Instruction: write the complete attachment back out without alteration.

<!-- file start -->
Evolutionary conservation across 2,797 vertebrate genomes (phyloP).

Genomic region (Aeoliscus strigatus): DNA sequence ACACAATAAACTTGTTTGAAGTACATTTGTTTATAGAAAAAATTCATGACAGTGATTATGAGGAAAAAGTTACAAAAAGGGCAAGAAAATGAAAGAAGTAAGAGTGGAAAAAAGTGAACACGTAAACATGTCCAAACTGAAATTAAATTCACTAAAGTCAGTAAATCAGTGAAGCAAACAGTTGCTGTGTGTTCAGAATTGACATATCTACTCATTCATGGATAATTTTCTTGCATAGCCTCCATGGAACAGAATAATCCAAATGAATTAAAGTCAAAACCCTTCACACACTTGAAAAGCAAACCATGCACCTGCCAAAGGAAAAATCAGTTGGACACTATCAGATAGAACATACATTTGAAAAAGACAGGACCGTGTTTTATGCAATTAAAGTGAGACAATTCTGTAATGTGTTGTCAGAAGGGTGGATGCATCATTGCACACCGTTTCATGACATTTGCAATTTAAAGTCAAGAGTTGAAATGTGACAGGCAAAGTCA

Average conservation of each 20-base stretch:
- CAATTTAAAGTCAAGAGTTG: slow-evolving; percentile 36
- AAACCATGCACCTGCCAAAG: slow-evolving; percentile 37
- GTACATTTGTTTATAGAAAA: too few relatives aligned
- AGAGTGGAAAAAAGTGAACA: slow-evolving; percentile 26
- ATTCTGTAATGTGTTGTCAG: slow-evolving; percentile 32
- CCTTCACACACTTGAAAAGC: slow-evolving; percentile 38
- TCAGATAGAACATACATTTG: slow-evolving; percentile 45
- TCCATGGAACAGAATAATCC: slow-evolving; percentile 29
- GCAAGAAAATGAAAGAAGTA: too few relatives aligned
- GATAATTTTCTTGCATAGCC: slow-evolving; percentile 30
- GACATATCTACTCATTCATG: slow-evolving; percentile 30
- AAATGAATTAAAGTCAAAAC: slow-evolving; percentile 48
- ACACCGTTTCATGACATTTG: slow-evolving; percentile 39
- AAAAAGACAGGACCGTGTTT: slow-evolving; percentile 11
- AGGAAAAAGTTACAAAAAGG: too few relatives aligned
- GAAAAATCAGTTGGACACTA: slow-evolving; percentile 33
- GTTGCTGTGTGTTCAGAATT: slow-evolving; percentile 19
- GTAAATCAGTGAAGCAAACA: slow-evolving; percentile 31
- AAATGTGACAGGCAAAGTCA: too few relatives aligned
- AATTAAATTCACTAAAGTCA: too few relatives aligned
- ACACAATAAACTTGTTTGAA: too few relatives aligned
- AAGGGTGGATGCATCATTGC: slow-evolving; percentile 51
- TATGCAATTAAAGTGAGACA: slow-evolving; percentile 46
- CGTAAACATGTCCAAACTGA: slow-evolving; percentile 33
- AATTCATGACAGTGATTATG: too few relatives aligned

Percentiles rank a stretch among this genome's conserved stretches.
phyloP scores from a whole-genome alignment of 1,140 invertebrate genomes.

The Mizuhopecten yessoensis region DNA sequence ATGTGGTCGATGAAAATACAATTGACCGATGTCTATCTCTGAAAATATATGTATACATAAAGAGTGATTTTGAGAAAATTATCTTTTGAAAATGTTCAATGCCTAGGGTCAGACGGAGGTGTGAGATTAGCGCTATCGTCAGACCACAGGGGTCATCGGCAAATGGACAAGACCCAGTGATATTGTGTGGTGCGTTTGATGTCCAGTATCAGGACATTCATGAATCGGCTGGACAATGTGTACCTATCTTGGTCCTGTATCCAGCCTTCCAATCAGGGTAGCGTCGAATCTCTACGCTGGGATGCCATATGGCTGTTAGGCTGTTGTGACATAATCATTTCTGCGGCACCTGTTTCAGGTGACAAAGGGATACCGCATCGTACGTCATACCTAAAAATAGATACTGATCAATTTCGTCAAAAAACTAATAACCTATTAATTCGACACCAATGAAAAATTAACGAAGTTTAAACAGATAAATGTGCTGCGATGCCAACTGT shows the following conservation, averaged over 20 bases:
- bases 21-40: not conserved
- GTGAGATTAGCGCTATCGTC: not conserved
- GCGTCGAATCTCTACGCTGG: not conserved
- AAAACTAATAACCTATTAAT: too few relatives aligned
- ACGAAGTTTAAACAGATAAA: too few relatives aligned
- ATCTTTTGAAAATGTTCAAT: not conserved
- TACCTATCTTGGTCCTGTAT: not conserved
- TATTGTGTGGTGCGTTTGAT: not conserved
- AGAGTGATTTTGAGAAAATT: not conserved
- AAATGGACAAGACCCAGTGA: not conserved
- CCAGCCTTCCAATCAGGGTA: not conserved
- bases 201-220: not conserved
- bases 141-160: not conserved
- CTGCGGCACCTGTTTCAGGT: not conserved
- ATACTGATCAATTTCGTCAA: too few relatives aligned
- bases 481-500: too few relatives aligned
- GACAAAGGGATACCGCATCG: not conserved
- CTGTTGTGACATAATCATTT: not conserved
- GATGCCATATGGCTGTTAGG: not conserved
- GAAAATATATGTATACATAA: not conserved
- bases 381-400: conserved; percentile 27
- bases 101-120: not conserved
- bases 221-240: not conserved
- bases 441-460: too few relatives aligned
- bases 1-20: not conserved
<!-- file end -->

Evolutionary conservation across 2,797 vertebrate genomes (phyloP).

Genomic region (Aeoliscus strigatus): DNA sequence ACACAATAAACTTGTTTGAAGTACATTTGTTTATAGAAAAAATTCATGACAGTGATTATGAGGAAAAAGTTACAAAAAGGGCAAGAAAATGAAAGAAGTAAGAGTGGAAAAAAGTGAACACGTAAACATGTCCAAACTGAAATTAAATTCACTAAAGTCAGTAAATCAGTGAAGCAAACAGTTGCTGTGTGTTCAGAATTGACATATCTACTCATTCATGGATAATTTTCTTGCATAGCCTCCATGGAACAGAATAATCCAAATGAATTAAAGTCAAAACCCTTCACACACTTGAAAAGCAAACCATGCACCTGCCAAAGGAAAAATCAGTTGGACACTATCAGATAGAACATACATTTGAAAAAGACAGGACCGTGTTTTATGCAATTAAAGTGAGACAATTCTGTAATGTGTTGTCAGAAGGGTGGATGCATCATTGCACACCGTTTCATGACATTTGCAATTTAAAGTCAAGAGTTGAAATGTGACAGGCAAAGTCA

Average conservation of each 20-base stretch:
- CAATTTAAAGTCAAGAGTTG: slow-evolving; percentile 36
- AAACCATGCACCTGCCAAAG: slow-evolving; percentile 37
- GTACATTTGTTTATAGAAAA: too few relatives aligned
- AGAGTGGAAAAAAGTGAACA: slow-evolving; percentile 26
- ATTCTGTAATGTGTTGTCAG: slow-evolving; percentile 32
- CCTTCACACACTTGAAAAGC: slow-evolving; percentile 38
- TCAGATAGAACATACATTTG: slow-evolving; percentile 45
- TCCATGGAACAGAATAATCC: slow-evolving; percentile 29
- GCAAGAAAATGAAAGAAGTA: too few relatives aligned
- GATAATTTTCTTGCATAGCC: slow-evolving; percentile 30
- GACATATCTACTCATTCATG: slow-evolving; percentile 30
- AAATGAATTAAAGTCAAAAC: slow-evolving; percentile 48
- ACACCGTTTCATGACATTTG: slow-evolving; percentile 39
- AAAAAGACAGGACCGTGTTT: slow-evolving; percentile 11
- AGGAAAAAGTTACAAAAAGG: too few relatives aligned
- GAAAAATCAGTTGGACACTA: slow-evolving; percentile 33
- GTTGCTGTGTGTTCAGAATT: slow-evolving; percentile 19
- GTAAATCAGTGAAGCAAACA: slow-evolving; percentile 31
- AAATGTGACAGGCAAAGTCA: too few relatives aligned
- AATTAAATTCACTAAAGTCA: too few relatives aligned
- ACACAATAAACTTGTTTGAA: too few relatives aligned
- AAGGGTGGATGCATCATTGC: slow-evolving; percentile 51
- TATGCAATTAAAGTGAGACA: slow-evolving; percentile 46
- CGTAAACATGTCCAAACTGA: slow-evolving; percentile 33
- AATTCATGACAGTGATTATG: too few relatives aligned

Percentiles rank a stretch among this genome's conserved stretches.
phyloP scores from a whole-genome alignment of 1,140 invertebrate genomes.

The Mizuhopecten yessoensis region DNA sequence ATGTGGTCGATGAAAATACAATTGACCGATGTCTATCTCTGAAAATATATGTATACATAAAGAGTGATTTTGAGAAAATTATCTTTTGAAAATGTTCAATGCCTAGGGTCAGACGGAGGTGTGAGATTAGCGCTATCGTCAGACCACAGGGGTCATCGGCAAATGGACAAGACCCAGTGATATTGTGTGGTGCGTTTGATGTCCAGTATCAGGACATTCATGAATCGGCTGGACAATGTGTACCTATCTTGGTCCTGTATCCAGCCTTCCAATCAGGGTAGCGTCGAATCTCTACGCTGGGATGCCATATGGCTGTTAGGCTGTTGTGACATAATCATTTCTGCGGCACCTGTTTCAGGTGACAAAGGGATACCGCATCGTACGTCATACCTAAAAATAGATACTGATCAATTTCGTCAAAAAACTAATAACCTATTAATTCGACACCAATGAAAAATTAACGAAGTTTAAACAGATAAATGTGCTGCGATGCCAACTGT shows the following conservation, averaged over 20 bases:
- bases 21-40: not conserved
- GTGAGATTAGCGCTATCGTC: not conserved
- GCGTCGAATCTCTACGCTGG: not conserved
- AAAACTAATAACCTATTAAT: too few relatives aligned
- ACGAAGTTTAAACAGATAAA: too few relatives aligned
- ATCTTTTGAAAATGTTCAAT: not conserved
- TACCTATCTTGGTCCTGTAT: not conserved
- TATTGTGTGGTGCGTTTGAT: not conserved
- AGAGTGATTTTGAGAAAATT: not conserved
- AAATGGACAAGACCCAGTGA: not conserved
- CCAGCCTTCCAATCAGGGTA: not conserved
- bases 201-220: not conserved
- bases 141-160: not conserved
- CTGCGGCACCTGTTTCAGGT: not conserved
- ATACTGATCAATTTCGTCAA: too few relatives aligned
- bases 481-500: too few relatives aligned
- GACAAAGGGATACCGCATCG: not conserved
- CTGTTGTGACATAATCATTT: not conserved
- GATGCCATATGGCTGTTAGG: not conserved
- GAAAATATATGTATACATAA: not conserved
- bases 381-400: conserved; percentile 27
- bases 101-120: not conserved
- bases 221-240: not conserved
- bases 441-460: too few relatives aligned
- bases 1-20: not conserved